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It's Official: Internet Explorer 8 Optional in Windows 7
rogerd




msg:3864426
 5:31 pm on Mar 6, 2009 (gmt 0)

Microsoft has acknowledged the findings of a pair of bloggers who discovered that starting with the next major test release of Windows 7, Internet Explorer 8 will be able to be removed.

From ZDNet [blogs.zdnet.com].

 

mack




msg:3864473
 6:26 pm on Mar 6, 2009 (gmt 0)

That's certainly an interesting find. I an curious about Microsofts choice of wording `turn it off` as opposed to remove. I wonder what this will mean for Windows explorer. what happens when you type an address in the url bar?

It looks as if MS is just keep to get as many companies off its case as possible when you look at the list of other applications that can also be turned off.

Mack.

weeks




msg:3864535
 7:25 pm on Mar 6, 2009 (gmt 0)

Mac user: Huh?

We Mac users have Safari (new beta 4 is impressive, btw, and available for Windows as well) but, ya know, we can use FF, too and ignore Safair. I have for years, no real reason, however.

I read the story and there is something there, but I have no context.

Stupid Mac-user's question to Windows folks: If you use FF, what role does IE play in your online life? Sorry to be thick here.

MatthewHSE




msg:3864573
 8:24 pm on Mar 6, 2009 (gmt 0)

Stupid Mac-user's question to Windows folks: If you use FF, what role does IE play in your online life? Sorry to be thick here.

As best as I understand it, the mere presence of IE on a computer is a security risk because it can be exploited via hacks of other applications that are not necessarily compromised themselves. The fact that it will be "optional" indicates that it is not tied into the very fiber of the OS anymore, which can only be a good thing.

(Although one wonders what will happen to load times and RAM usage, as IE is essentially loaded into RAM at system startup as things currently stand.)

johnnie




msg:3864581
 8:42 pm on Mar 6, 2009 (gmt 0)

Windows 8 already?

GaryK




msg:3864583
 8:45 pm on Mar 6, 2009 (gmt 0)

I wonder what this will mean for Windows explorer. what happens when you type an address in the url bar?

If I type an address into the Windows Explorer address bar the resultant page opens in my default browser, in this case Firefox.

tangor




msg:3864652
 10:03 pm on Mar 6, 2009 (gmt 0)

A little more research into the "turn it off" is required. My understanding is only that ie.exe is deleted ... ALL OTHER FUNCTIONS OF MISE REMAIN.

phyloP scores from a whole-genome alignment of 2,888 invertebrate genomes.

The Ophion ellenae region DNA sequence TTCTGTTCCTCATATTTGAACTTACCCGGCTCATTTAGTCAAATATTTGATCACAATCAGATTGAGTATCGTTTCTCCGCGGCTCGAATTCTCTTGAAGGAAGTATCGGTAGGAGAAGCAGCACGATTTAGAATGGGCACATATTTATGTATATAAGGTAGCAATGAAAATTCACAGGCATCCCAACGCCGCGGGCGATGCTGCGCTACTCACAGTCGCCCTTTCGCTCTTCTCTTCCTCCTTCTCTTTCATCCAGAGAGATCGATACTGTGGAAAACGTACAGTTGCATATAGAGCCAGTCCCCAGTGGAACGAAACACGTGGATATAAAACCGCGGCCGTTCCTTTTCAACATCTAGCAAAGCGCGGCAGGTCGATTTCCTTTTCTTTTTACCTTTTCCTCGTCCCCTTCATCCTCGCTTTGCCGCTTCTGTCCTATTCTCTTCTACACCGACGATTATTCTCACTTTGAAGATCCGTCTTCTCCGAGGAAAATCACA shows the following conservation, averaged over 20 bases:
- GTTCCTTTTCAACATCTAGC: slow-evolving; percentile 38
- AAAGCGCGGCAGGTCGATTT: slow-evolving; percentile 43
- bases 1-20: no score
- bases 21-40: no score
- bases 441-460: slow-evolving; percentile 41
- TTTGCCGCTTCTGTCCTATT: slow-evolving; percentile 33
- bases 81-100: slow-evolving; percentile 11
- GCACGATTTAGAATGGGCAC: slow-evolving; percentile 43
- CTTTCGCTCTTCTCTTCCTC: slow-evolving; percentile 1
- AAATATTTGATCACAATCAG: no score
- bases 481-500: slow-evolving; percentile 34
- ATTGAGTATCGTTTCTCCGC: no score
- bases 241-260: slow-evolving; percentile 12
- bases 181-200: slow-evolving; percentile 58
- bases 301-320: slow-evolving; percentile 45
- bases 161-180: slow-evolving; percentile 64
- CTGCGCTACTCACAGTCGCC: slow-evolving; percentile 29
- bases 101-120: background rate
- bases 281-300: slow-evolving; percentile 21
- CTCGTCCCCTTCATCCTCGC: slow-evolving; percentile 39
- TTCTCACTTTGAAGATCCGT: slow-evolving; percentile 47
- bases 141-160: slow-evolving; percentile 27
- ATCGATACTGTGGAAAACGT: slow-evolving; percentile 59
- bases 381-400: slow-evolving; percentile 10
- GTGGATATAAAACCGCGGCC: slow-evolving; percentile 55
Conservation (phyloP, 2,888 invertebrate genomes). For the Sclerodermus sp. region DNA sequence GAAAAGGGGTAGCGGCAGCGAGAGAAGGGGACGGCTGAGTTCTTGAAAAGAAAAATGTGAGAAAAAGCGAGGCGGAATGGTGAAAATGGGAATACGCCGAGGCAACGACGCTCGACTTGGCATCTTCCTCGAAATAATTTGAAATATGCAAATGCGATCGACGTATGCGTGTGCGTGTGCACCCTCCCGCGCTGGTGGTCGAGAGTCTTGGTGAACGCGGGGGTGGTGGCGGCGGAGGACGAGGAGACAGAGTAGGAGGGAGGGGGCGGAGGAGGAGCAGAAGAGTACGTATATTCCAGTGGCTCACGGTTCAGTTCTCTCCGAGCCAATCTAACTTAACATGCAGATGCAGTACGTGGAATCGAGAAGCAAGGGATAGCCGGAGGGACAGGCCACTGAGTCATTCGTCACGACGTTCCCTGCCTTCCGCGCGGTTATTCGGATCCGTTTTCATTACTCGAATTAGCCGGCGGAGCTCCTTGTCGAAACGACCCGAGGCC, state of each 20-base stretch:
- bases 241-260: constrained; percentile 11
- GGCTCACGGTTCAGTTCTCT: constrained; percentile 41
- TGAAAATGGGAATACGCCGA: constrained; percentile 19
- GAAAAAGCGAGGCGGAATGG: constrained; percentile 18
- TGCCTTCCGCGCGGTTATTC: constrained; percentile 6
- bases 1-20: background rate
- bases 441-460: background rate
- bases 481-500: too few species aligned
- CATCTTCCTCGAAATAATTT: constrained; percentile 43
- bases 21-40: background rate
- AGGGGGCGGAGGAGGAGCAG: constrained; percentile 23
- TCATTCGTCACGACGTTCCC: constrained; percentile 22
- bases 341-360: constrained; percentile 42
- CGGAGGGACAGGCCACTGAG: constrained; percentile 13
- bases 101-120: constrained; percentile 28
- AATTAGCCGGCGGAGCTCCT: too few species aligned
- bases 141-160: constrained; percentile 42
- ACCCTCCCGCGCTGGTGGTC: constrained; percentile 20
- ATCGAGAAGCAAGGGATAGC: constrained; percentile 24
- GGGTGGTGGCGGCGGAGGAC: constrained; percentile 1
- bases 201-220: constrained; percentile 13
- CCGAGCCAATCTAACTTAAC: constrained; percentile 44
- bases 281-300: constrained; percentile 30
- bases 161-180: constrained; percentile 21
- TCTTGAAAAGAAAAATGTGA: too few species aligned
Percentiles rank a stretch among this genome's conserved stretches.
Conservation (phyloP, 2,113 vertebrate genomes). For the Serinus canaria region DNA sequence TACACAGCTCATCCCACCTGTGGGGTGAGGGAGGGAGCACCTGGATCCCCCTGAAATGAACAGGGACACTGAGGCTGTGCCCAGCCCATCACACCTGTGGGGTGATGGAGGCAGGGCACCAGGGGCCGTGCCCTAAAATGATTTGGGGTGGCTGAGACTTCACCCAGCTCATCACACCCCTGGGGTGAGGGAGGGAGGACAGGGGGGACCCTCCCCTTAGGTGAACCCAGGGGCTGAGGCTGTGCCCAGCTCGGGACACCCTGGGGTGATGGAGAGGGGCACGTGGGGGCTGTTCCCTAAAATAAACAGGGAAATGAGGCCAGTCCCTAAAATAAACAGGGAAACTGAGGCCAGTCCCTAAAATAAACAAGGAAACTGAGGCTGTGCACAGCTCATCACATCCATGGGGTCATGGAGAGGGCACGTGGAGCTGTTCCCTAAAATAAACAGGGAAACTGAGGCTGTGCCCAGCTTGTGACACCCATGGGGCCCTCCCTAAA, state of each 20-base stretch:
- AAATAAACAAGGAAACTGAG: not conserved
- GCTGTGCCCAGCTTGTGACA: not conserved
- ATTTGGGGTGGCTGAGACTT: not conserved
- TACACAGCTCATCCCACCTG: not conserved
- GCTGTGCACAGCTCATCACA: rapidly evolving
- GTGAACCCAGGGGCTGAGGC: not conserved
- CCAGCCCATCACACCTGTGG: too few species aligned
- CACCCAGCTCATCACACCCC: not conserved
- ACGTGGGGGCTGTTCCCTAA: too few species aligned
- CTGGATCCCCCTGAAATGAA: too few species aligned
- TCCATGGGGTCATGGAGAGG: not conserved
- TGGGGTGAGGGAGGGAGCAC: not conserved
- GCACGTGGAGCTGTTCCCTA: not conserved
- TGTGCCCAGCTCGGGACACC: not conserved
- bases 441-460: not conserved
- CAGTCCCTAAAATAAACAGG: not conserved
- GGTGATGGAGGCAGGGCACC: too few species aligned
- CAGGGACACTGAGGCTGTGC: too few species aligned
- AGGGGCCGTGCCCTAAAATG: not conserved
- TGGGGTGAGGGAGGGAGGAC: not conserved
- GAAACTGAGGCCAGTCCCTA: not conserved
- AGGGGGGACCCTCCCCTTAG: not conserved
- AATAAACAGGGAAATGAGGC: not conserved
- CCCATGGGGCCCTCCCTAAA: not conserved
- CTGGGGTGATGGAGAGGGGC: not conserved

Hugene




msg:3864840
 3:57 am on Mar 7, 2009 (gmt 0)

Good news, but knowing MS, probably it won't go far enough.

Funny to think that the same software that gave them the Internet, turned their OS into a black-pit of viruses.

What a missed opportunity when you think of what Google is doing now.

And how amazing was IE 4 when Netscape became the huge Netscape Navigator suite, or whatever it was called.

dan404




msg:3865024
 1:12 pm on Mar 7, 2009 (gmt 0)

For those that want to completely uninstall IE you will be disappointed.
You will be able to disable, it will still be there just invisible to you.

kaled




msg:3865032
 1:34 pm on Mar 7, 2009 (gmt 0)

1) Will html help run under Firefox or Opera?
2) Will Windows Update run without browser support?
3) Will MS provide ActiveX support or will this technology be abandoned?

Unless the answer to questions 1 and 2 is "Yes", then IE will have to remain installed for everyone. If the answer to question 3 is "yes" then that will enable the vast majority of users to ditch IE completely.

I remain of the opinion that MS should drop IE completely and support the development of Firefox/Gecko (even though I hate Firefox 3 more every time I have to use it) however, there are problems to overcome.

Kaled.

bill




msg:3865035
 1:48 pm on Mar 7, 2009 (gmt 0)

If you run Vista or Windows 7 then you can see that IE isn't really necessary for Windows Update. That can be separated, and I think they moved that way in Vista because of the whole EU thing...(that's debatable)

They can do Windows Update without IE...

Help? That never had to be IE'd. I realize why they did it on IE, but it's not essential on any level that I can see.

ActiveX? With so many financial institutions and other corporate sites totally dependant on this tech, how would they get rid of it? I agree it's not the best, but...

dan404




msg:3865044